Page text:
1. Fleming et al. Influence of Obesity on Cancer-Related Outcomes After Pancreatectomy to Treat Pancreatic Adenocarcinoma. Archives of Surgery, 2009; 144 (3): 216 DOI: 10.1001/archsurg.2008.580

Cite This Page:

JAMA and Archives Journals. "Obesity Associated With Worse Outcomes After Pancreatic Cancer Surgery." ScienceDaily. ScienceDaily, 23 March 2009. <www.sciencedaily.com/releases/2009/03/090316173315.htm>.
JAMA and Archives Journals. (2009, March 23). Obesity Associated With Worse Outcomes After Pancreatic Cancer Surgery. ScienceDaily. Retrieved October 21, 2014 from www.sciencedaily.com/releases/2009/03/090316173315.htm
JAMA and Archives Journals. "Obesity Associated With Worse Outcomes After Pancreatic Cancer Surgery." ScienceDaily. www.sciencedaily.com/releases/2009/03/090316173315.htm (accessed October 21, 2014).

Share This



More Health & Medicine News

Tuesday, October 21, 2014

Featured Research

from universities, journals, and other organizations


Featured Videos

from AP, Reuters, AFP, and other news services

CDC Revamps Ebola Guidelines After Criticism

CDC Revamps Ebola Guidelines After Criticism

Newsy (Oct. 21, 2014) The Centers for Disease Control and Prevention have issued new protocols for healthcare workers interacting with Ebola patients. Video provided by Newsy
Powered by NewsLook.com
WHO: Ebola Vaccine Trials to Start a in January

WHO: Ebola Vaccine Trials to Start a in January

AP (Oct. 21, 2014) Tens of thousands of doses of experimental Ebola vaccines could be available for "real-world" testing in West Africa as soon as January as long as they are deemed safe in soon to start trials, the World Health Organization said Tuesday. (Oct. 21) Video provided by AP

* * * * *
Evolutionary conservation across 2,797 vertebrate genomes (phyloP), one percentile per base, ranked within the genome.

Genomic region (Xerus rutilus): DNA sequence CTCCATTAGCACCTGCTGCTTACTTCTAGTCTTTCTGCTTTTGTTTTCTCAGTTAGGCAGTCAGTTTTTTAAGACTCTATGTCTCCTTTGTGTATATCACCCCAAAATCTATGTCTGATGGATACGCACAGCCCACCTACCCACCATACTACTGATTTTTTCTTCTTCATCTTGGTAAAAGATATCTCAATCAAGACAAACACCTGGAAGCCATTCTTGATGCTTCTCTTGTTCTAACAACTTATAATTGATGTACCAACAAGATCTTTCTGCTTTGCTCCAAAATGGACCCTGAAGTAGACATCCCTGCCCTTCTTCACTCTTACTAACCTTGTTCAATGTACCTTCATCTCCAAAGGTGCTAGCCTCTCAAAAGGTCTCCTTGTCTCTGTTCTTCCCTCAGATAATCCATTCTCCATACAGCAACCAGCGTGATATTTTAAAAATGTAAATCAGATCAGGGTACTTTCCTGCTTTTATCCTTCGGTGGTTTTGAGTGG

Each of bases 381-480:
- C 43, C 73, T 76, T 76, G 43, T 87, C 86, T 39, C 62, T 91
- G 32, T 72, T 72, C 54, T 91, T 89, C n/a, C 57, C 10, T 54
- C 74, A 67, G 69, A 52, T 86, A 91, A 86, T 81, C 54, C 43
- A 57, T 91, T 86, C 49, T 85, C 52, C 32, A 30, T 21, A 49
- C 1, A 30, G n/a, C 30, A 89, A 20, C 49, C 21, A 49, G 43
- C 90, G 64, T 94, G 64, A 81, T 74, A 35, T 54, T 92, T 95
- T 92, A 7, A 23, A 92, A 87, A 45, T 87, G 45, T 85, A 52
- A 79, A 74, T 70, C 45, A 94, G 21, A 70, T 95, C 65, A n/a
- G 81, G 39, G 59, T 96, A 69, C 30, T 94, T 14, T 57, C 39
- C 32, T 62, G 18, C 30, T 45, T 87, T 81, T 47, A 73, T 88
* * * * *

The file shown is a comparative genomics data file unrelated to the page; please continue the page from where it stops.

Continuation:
Powered by NewsLook.com
First-Of-Its-Kind Treatment Gives Man Ability To Walk Again

First-Of-Its-Kind Treatment Gives Man Ability To Walk Again

Newsy (Oct. 21, 2014) A medical team has for the first time given a man the ability to walk again after transplanting cells from his brain onto his severed spinal cord. Video provided by Newsy
Powered by NewsLook.com
CDC Issues New Ebola Guidelines for Health Workers

CDC Issues New Ebola Guidelines for Health Workers

Reuters - US Online Video (Oct. 21, 2014) The U.S. Centers for Disease Control and Prevention has set up new guidelines for health workers taking care of patients infected with Ebola. Linda So reports. Video provided by Reuters
Powered by NewsLook.com

Search ScienceDaily

Number of stories in archives: 140,361

Find with keyword(s):
Enter a keyword or phrase to search ScienceDaily for related topics and research stories.

Save/Print:
Share:

Breaking News:

Strange & Offbeat Stories


Health & Medicine

Mind & Brain

Living & Well

In Other News

... from NewsDaily.com

Science News

Health News

Environment News

Technology News



Save/Print:
Share:

Free Subscriptions


Get the latest science news with ScienceDaily's free email newsletters, updated daily and weekly. Or view hourly updated newsfeeds in your RSS reader:

Get Social & Mobile


Keep up to date with the latest news from ScienceDaily via social networks and mobile apps:

Have Feedback?


Tell us what you think of ScienceDaily -- we welcome both positive and negative comments. Have any problems using the site? Questions?
Mobile: iPhone Android Web
Follow: Facebook Twitter Google+
Subscribe: RSS Feeds Email Newsletters
Latest Headlines Health & Medicine Mind & Brain Space & Time Matter & Energy Computers & Math Plants & Animals Earth & Climate Fossils & Ruins